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Textile Outlook International
Issue 133:
January-February 2008

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Reports in this issue
Editorial: Sri Lankan Clothing Firms Invest in India (6 pages)
Prospects for the Textile and Garment Industry in Cambodia (29 pages)
Profile of Iconix Brand Group: A Unique Business Model for Maximising Brand Value (16 pages)
Textiles and Clothing in Sri Lanka: Profiles of Five Companies (23 pages)
Textile Lobbyists in Brussels (19 pages)
Fibres and Fabrics for Performance Footwear

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Textile Lobbyists in Brussels

Buy 'Textile Lobbyists in Brussels' now 19 pages, published in Issue 133, January-February 2008  
Report price: Euro 395.00; US$ 520.00  


The growing regulatory influence of the EU has led to the presence of 15,000-20,000 lobbyists in Brussels, acting for industry and commerce associations, in-house public relations (PR) departments or specialist firms, law firms, and non-governmental organisations (NGOs). BASF, Dow Chemical and DuPont have worked to make environmental and health regulations on chemicals—such as REACH (Registration, Evaluation, Authorisation and Restriction of Chemicals)—more industry-friendly. The Bromine Science and Environmental Forum (BSEF) sought to prevent an EU ban on brominated flame retardants (BFRs).

A key target for lobbyists is the European Commission, which proposes new legislation and controls the implementation of EU regulations. It also encourages firms to participate in collaborative research, using EU funds as an incentive. Leapfrog (Leadership for European Apparel Productions From Research along Original Guidelines), for example, aims to make technological breakthroughs in apparel manufacture. But most textile lobbyists in Brussels focus on EU trade policy, including: trade relations with leading textile exporting countries; the EU stance on the Doha Round; negotiations of bilateral free trade agreements; efforts to get better access to markets in China and India; reforms of origin rules; and “Made in” labels for clothes imported into the EU. Other targets include the Council of Ministers and the Textile-Clothing committee within the European Parliament.

Lobbying is also undertaken by Brussels-based industry associations such as Euratex (European Apparel and Textile Organisation), CIRFS (Comité International de la Rayonne et des Fibres Synthétiques), the European Association for Textile Polyolefins (EATP), the European Synthetic Turf Organisation (ESTO), the International Association Serving the Nonwovens and Related Industries (EDANA), and Eurocoton—which represents the cotton and allied textile industries in 11 EU countries and is known in Asia for its tough policy on antidumping. The International Wool Textile Organisation (IWTO), represents 4,000 wool and textile companies while the Asociación de Colectividades Textiles Europeas (ACTE) represents the interests of more than 70 territories with strong textile and fashion sectors in eight European countries. The Federation of the European Sporting Goods Industry (FESI), meanwhile, defends European sports manufacturers’ interests in Brussels and includes Asics, Diadora, Lotto, Nike, Puma, and Reebok among its members. Commerce associations include: the European Association of Fashion Retailers (AEDT); Eurocommerce, which represents the interests of companies engaged in retail, wholesale and international trade; and the Foreign Trade Association (FTA), which campaigns for the free importation of goods into the EU, and fights protectionism outside Europe. The FTA has also established the Business Social Compliance Initiative (BSCI), which provides retail, importing and brand companies with a system for improving working conditions. However, the Clean Clothes Campaign (CCC) has described BSCI as “a weak monitoring system based on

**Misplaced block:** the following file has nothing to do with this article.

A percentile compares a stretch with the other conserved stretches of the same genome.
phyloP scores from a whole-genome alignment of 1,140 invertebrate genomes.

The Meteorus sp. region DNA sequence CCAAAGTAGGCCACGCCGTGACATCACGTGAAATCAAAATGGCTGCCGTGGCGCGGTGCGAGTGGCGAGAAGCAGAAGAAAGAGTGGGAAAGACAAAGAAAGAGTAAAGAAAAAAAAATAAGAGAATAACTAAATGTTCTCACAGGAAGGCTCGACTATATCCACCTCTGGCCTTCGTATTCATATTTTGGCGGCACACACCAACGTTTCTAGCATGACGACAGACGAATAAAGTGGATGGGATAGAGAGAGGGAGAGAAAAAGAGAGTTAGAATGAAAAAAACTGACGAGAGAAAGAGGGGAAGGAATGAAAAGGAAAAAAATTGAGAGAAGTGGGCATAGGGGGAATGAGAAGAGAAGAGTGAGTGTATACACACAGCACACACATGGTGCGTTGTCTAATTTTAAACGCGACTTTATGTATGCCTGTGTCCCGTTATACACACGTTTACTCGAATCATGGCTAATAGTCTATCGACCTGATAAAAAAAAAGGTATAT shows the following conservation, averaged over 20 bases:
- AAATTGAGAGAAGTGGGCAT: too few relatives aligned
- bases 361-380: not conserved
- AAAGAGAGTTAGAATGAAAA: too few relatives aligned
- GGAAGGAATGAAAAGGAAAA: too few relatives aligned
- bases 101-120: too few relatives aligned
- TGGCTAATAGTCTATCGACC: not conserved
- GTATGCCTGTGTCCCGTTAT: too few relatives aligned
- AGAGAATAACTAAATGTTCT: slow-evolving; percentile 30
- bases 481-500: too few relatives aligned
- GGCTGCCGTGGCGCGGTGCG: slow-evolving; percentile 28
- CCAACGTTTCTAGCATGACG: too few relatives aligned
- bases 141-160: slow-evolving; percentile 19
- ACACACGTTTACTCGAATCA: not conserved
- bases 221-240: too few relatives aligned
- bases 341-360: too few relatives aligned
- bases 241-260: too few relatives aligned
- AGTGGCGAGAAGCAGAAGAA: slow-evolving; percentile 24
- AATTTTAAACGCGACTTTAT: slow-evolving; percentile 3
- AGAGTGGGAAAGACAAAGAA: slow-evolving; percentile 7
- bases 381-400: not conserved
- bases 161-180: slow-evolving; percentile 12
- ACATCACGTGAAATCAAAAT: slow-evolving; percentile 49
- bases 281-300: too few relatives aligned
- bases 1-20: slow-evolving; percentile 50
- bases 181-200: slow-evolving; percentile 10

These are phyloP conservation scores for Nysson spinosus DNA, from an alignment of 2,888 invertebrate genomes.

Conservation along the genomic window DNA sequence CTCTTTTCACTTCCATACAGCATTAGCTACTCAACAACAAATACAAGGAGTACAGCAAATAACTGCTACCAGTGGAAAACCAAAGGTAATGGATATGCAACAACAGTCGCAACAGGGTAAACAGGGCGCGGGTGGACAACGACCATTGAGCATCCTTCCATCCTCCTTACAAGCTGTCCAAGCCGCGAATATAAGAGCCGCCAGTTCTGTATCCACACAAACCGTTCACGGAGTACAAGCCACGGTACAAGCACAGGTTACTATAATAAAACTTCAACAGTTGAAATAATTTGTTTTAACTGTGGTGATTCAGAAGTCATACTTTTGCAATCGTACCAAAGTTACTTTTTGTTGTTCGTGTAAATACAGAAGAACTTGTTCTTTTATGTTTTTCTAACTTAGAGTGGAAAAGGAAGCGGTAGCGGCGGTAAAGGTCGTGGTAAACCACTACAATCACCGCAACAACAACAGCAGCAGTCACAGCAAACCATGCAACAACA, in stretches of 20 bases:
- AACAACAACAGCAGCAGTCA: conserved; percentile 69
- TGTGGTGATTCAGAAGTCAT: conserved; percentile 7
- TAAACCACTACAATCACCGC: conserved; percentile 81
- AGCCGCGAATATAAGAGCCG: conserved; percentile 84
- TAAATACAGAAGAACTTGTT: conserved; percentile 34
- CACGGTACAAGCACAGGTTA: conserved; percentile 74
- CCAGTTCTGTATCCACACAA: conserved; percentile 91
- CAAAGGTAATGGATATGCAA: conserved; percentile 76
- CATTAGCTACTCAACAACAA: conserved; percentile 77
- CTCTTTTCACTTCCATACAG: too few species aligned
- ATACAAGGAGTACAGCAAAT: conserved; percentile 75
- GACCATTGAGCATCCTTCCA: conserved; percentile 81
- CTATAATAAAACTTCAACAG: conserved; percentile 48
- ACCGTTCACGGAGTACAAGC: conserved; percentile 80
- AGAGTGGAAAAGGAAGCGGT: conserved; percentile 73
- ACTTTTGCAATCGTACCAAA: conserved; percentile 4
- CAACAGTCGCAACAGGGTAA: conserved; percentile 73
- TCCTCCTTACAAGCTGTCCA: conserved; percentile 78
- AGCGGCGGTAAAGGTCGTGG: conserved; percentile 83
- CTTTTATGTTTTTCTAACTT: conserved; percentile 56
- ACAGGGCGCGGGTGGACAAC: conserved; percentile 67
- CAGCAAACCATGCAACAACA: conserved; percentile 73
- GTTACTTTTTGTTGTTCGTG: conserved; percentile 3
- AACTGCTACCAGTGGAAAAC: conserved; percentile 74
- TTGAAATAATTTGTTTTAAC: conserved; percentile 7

Table of Contents
Textile Lobbyists in Brussels
  • Summary
  • Brussels: The European Capital of Lobbying
  • Important EU Decision Making Bodies
  • Brussels-based Textile Lobbyists: Industry and Commerce Associations
  • Brussels-based Textile Industry Associations
  • Brussels-based Textile Commerce Associations
  • Representation of European Textile Workers in Brussels
  • Lobbying Case Study: Reforming European Trade Defence Instruments Including Anti-Dumping, Anti-Subsidy and Safeguard Measures
  • Useful Contact Details
social audits”.

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A single issue of Textile Outlook International includes:

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